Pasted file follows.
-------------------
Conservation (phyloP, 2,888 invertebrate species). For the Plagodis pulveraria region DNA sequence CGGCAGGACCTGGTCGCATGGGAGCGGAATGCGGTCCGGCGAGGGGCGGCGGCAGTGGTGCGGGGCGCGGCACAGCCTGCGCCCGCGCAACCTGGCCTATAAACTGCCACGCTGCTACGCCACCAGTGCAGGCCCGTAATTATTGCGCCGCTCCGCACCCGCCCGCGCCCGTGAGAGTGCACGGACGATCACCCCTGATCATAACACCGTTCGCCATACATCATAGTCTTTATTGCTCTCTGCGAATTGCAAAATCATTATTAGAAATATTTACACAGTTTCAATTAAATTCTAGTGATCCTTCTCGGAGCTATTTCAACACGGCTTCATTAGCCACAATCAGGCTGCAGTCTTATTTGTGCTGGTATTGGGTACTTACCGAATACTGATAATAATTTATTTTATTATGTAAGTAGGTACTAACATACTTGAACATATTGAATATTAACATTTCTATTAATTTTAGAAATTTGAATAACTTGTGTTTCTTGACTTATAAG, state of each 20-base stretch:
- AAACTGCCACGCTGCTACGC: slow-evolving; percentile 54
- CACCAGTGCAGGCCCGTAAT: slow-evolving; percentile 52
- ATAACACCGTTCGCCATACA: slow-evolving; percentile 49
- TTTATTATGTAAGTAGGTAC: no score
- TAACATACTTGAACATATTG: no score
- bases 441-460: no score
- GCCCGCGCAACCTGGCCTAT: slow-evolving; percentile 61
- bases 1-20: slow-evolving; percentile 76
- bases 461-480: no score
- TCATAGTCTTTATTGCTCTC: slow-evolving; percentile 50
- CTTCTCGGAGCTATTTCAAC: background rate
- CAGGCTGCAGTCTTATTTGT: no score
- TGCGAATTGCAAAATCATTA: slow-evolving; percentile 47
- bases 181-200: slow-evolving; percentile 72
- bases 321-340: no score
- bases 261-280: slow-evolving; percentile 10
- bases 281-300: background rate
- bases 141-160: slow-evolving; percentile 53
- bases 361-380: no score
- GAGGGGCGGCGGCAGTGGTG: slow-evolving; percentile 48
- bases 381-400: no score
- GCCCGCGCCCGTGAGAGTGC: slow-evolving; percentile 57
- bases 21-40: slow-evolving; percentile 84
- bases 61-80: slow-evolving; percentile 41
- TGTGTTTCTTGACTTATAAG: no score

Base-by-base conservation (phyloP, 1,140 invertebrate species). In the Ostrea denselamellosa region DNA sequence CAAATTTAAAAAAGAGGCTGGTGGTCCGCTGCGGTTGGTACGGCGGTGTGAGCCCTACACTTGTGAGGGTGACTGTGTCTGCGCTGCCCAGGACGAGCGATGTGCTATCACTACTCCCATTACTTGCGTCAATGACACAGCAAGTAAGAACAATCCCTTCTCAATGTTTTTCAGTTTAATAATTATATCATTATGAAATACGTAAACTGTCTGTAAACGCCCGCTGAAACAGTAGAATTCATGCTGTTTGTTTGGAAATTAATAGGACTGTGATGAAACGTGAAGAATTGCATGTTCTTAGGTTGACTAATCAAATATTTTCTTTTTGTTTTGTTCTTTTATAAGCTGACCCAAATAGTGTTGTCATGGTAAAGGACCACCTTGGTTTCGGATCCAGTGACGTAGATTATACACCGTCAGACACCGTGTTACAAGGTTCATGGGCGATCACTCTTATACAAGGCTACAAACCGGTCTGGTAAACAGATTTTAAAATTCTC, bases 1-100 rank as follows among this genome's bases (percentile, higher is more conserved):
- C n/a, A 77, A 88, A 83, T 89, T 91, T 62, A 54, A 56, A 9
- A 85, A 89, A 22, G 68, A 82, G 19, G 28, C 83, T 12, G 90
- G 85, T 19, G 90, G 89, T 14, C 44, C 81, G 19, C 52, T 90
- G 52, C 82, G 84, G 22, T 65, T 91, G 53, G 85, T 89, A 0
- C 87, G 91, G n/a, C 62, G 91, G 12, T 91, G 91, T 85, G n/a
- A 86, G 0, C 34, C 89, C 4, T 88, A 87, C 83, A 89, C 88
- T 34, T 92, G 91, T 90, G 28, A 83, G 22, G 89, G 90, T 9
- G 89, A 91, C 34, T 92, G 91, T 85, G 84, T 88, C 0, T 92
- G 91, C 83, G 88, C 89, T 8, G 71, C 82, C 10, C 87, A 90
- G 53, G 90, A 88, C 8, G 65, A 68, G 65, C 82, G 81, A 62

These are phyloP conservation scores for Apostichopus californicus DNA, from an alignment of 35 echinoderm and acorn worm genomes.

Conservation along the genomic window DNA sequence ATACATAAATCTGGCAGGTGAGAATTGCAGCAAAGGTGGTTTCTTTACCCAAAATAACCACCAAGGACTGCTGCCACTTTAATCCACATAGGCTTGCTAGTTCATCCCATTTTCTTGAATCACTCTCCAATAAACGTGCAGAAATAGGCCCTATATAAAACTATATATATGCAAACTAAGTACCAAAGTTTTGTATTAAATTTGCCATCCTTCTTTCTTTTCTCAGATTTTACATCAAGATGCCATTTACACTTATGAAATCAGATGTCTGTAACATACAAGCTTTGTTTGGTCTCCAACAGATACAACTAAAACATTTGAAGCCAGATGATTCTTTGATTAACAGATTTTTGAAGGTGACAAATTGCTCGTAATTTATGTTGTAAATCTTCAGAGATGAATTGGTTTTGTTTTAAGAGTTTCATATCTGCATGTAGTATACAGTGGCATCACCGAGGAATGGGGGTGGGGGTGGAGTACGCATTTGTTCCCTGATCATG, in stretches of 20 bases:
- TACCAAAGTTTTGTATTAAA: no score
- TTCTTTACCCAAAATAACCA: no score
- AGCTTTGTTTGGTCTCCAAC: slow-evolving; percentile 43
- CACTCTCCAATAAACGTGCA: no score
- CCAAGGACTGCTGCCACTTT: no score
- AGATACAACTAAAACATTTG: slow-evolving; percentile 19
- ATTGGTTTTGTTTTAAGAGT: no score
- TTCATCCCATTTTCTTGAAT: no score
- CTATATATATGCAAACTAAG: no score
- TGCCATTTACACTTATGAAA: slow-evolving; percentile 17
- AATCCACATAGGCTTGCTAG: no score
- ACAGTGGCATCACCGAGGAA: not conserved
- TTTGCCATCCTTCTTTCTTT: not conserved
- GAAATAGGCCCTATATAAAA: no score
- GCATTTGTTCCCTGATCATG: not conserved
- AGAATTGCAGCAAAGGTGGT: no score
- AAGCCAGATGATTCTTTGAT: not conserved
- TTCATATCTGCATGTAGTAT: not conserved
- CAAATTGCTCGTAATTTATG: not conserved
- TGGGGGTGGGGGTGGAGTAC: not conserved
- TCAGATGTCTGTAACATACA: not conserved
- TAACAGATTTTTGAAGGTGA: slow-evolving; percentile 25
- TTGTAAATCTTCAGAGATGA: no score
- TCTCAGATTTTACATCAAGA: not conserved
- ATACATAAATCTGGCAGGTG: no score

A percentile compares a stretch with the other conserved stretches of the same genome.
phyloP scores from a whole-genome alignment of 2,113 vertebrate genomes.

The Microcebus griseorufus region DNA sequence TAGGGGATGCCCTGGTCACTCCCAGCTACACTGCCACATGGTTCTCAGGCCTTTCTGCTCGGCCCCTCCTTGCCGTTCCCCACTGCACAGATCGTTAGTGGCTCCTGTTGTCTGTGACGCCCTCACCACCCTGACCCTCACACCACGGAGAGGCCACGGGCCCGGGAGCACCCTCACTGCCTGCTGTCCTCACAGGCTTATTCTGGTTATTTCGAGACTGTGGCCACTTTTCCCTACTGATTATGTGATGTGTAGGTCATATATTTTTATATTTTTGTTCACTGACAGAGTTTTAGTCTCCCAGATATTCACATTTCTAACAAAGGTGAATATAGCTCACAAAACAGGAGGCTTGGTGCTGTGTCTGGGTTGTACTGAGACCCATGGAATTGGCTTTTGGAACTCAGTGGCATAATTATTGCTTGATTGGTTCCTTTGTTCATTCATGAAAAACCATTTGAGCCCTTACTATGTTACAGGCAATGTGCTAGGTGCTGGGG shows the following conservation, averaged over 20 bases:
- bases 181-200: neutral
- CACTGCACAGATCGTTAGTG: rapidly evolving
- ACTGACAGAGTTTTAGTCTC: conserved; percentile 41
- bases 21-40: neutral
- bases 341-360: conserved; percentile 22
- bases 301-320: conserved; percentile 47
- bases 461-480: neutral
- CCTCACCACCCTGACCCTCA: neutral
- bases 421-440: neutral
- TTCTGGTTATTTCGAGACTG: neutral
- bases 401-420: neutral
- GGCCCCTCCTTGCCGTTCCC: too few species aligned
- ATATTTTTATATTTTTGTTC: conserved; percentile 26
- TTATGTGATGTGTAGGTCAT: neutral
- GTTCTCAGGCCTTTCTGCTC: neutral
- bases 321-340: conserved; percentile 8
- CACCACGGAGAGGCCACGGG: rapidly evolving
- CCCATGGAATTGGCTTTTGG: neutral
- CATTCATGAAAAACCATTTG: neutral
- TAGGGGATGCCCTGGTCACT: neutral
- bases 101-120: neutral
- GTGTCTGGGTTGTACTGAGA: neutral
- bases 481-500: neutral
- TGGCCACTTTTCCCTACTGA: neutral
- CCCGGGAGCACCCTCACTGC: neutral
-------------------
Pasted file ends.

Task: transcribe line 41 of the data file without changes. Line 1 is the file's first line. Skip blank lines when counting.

- TTCTTTACCCAAAATAACCA: no score